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Prescriptions for High-Dose Opioids Increase in Canada

Update Date: Sep 12, 2014 02:04 PM EDT

Prescription drug abuse is a growing problem in many countries. In order to prevent this situation from worsening, federal officials have created several programs, such as taking back unused prescription pills within the United States and re-categorizing opioids so that they are less accessible. However, despite these alarming rates, a new study conducted in Canada revealed that prescriptions for high-dose opioids are increasing.

For this study, the researchers from St. Michael's Hospital and the Institute for Clinical Evaluative Sciences (ICES) examined available data and discovered that from 2006 to 2011, the percentage of prescriptions written for high-dose opioids increased by 23 percent. In terms of numbers, the incidence rate went from 781 units per 1,000 patients to 961 units per 1,000 patients. During this time period, doctors were recommended to avoid prescribing these drugs.

"We found that high-dose prescribing was widespread across the country, but the prevalence differed considerably between provinces," said lead author Tara Gomes, a scientist at the Li Ka Shing Knowledge Institute of St. Michael's Hospital. "These findings suggest that although a national strategy is likely necessary, different provinces may need slightly different approaches."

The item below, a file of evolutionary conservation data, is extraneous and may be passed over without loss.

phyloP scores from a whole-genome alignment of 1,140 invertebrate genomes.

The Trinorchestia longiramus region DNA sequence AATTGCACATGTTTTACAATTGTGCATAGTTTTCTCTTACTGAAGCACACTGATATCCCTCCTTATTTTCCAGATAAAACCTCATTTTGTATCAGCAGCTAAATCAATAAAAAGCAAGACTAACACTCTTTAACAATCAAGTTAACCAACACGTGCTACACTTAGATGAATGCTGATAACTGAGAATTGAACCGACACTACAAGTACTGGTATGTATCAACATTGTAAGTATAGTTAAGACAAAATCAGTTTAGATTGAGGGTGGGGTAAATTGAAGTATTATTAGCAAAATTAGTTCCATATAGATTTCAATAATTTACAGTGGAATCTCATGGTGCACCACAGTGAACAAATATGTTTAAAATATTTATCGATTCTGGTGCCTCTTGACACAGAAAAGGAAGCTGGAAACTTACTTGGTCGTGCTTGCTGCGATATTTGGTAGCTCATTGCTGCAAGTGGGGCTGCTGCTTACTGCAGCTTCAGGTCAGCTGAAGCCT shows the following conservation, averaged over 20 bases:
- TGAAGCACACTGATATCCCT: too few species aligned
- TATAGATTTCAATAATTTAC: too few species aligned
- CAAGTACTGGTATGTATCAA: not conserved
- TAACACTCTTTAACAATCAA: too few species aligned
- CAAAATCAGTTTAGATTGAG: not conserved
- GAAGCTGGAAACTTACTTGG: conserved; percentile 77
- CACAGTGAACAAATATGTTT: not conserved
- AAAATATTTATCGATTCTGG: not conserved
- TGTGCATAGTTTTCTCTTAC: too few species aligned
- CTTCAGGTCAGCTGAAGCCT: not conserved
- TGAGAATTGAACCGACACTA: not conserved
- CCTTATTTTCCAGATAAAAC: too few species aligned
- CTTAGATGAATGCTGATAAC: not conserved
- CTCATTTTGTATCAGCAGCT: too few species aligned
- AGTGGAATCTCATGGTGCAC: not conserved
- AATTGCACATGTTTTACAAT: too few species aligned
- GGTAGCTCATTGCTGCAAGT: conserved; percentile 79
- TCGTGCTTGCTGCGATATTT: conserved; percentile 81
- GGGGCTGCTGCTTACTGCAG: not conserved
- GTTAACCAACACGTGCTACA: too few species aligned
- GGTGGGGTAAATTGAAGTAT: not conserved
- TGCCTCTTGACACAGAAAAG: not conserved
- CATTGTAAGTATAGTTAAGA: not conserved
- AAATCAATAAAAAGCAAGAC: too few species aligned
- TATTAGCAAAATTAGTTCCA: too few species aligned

In terms of provinces, the researchers found that the rates increased only slightly in Alberta and British Columbia by 6.3 and 8.4 percent respectively. In Newfoundland and Labrador, and Saskatchewan provinces, the rates skyrocketed by 84.7 and 54 percent respectively.

"Provinces not only differed in their prevalence of high-dose opioid prescribing, but each province also appears to favor different opioids. For example, in Alberta and Ontario, oxycodone is the drug most commonly prescribed at high doses, while in British Columbia, it's morphine," said Gomes, who is also a scientist at ICES, according to the press release. "Our findings highlight the profound regional variation in high-dose opioid prescribing across Canada. These results have important public health and policy consequences, given the elevated risk of overdose among individuals treated with high doses of these drugs."

The research team concluded that more has to be done to reduce these rates and prevention the prescription drug abuse. The study was published in the journal, Canadian Family Physician.

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